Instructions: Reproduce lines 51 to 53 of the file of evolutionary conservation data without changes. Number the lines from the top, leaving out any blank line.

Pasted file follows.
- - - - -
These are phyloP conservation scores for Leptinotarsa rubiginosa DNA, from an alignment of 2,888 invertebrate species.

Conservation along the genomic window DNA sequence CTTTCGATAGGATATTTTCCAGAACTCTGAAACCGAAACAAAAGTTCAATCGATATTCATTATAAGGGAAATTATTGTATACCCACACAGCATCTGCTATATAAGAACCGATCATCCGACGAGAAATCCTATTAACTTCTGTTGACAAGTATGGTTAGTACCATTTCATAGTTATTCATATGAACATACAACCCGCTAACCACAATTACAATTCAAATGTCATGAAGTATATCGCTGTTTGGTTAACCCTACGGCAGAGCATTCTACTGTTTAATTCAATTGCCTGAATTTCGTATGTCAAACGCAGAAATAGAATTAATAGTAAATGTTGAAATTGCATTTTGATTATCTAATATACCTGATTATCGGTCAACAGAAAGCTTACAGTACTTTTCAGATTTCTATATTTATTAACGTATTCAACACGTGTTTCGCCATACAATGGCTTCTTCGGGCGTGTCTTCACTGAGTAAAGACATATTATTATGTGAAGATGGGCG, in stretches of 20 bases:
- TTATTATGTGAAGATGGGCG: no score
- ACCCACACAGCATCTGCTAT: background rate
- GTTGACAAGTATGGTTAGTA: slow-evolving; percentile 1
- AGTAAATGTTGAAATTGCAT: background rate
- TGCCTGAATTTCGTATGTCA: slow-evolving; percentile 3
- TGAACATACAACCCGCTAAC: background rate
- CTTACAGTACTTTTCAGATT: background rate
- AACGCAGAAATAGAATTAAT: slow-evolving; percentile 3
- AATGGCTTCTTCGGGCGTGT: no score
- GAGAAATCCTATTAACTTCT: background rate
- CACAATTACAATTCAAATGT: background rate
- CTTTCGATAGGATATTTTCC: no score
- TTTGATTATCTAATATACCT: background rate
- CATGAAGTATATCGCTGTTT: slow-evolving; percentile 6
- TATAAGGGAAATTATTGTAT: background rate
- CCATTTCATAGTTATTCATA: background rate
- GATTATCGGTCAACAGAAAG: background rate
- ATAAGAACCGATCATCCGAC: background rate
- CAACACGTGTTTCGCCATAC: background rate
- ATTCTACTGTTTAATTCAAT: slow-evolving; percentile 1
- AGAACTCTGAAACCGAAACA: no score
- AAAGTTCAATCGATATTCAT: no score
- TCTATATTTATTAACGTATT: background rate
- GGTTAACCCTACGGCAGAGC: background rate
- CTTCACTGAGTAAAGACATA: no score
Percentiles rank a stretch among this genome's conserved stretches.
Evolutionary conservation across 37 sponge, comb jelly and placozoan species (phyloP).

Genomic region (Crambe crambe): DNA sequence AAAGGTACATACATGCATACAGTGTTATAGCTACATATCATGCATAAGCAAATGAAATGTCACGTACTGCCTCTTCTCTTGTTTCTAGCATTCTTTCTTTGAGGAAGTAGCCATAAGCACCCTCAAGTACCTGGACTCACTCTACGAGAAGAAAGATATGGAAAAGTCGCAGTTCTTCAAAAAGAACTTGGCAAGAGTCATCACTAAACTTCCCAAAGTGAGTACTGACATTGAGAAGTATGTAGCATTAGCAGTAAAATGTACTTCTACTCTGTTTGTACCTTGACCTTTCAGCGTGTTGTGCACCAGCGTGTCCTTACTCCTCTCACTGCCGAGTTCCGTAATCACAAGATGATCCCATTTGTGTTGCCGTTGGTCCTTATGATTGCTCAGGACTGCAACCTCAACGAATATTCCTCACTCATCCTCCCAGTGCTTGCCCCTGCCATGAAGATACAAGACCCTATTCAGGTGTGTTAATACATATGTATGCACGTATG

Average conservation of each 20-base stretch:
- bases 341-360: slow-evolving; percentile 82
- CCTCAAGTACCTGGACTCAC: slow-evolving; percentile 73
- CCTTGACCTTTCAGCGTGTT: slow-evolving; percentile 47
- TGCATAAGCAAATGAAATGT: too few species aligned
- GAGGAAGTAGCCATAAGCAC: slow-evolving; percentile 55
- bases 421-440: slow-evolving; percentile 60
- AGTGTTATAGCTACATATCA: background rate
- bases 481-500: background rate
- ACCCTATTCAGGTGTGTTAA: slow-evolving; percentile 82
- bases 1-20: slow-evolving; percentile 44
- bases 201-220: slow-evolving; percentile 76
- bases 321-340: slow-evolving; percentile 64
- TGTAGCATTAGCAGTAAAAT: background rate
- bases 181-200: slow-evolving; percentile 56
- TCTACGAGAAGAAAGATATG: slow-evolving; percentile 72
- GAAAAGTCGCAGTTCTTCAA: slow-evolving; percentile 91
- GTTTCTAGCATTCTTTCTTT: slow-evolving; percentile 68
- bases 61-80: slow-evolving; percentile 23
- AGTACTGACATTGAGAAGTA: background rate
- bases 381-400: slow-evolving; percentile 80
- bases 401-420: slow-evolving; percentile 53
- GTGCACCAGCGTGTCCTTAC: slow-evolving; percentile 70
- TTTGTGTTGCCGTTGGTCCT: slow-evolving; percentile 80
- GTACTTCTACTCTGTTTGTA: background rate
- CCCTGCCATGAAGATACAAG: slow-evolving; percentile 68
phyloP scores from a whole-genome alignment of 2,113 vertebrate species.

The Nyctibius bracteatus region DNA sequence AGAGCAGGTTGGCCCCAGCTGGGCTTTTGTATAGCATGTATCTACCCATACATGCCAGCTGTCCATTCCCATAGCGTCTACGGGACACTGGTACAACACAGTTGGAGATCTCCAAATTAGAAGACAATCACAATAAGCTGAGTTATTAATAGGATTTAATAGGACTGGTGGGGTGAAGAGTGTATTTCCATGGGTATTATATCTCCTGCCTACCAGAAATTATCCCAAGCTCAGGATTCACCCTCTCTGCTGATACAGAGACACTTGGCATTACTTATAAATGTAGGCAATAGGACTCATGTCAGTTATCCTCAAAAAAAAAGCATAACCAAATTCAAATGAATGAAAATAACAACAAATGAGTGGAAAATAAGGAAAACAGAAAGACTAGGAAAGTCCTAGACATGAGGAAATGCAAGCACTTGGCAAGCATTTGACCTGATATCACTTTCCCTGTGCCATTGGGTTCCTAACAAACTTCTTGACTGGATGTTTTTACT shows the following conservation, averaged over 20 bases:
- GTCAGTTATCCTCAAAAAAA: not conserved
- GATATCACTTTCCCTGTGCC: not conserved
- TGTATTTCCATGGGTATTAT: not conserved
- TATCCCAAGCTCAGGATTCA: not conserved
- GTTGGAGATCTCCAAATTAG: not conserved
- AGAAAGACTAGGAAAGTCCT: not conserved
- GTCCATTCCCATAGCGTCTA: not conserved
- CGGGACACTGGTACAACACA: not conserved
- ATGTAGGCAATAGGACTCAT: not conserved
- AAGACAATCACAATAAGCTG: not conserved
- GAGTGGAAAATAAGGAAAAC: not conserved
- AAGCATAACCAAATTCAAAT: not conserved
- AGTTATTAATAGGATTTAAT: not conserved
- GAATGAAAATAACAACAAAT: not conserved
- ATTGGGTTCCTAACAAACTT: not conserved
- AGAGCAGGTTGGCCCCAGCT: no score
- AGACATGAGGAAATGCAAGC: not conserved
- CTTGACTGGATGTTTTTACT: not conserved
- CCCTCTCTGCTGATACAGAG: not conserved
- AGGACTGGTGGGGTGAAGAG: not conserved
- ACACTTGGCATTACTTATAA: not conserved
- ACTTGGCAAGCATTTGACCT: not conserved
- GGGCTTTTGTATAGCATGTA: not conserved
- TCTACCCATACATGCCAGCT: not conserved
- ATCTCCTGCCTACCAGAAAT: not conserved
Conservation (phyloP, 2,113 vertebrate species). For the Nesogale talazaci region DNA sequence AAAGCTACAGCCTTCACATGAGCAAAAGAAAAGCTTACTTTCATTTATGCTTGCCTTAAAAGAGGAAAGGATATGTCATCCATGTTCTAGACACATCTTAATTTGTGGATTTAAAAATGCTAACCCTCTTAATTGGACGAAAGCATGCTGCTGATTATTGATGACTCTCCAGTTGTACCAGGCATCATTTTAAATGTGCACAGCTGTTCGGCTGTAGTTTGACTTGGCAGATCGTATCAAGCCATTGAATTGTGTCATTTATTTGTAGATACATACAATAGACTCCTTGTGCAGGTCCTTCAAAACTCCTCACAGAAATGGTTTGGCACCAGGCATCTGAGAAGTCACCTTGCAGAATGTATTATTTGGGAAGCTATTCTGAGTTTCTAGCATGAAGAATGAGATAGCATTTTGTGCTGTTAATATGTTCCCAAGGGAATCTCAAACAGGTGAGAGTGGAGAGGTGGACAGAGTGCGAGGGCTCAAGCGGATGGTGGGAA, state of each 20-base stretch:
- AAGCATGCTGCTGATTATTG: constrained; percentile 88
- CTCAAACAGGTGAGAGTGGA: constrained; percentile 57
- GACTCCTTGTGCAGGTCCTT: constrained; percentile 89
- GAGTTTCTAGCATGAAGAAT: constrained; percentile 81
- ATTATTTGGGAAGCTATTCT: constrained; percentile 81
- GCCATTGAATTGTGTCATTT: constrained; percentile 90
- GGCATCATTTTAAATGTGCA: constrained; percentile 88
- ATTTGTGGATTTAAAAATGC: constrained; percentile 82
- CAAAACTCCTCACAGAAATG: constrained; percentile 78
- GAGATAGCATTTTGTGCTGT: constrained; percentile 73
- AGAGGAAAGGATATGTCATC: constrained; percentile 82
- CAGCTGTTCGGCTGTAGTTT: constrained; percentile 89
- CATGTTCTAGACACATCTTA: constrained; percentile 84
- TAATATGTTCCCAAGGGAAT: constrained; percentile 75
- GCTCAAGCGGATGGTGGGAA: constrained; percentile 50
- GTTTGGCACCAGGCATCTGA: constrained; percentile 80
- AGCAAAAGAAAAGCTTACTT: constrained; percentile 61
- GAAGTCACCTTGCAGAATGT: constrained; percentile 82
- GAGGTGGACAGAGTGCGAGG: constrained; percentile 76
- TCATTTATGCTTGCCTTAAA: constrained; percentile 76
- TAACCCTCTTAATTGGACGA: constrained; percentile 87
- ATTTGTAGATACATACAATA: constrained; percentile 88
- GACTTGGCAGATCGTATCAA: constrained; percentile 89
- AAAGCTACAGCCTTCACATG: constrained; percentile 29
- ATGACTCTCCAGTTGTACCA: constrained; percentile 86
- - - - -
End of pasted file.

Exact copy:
- bases 381-400: slow-evolving; percentile 80
- bases 401-420: slow-evolving; percentile 53
- GTGCACCAGCGTGTCCTTAC: slow-evolving; percentile 70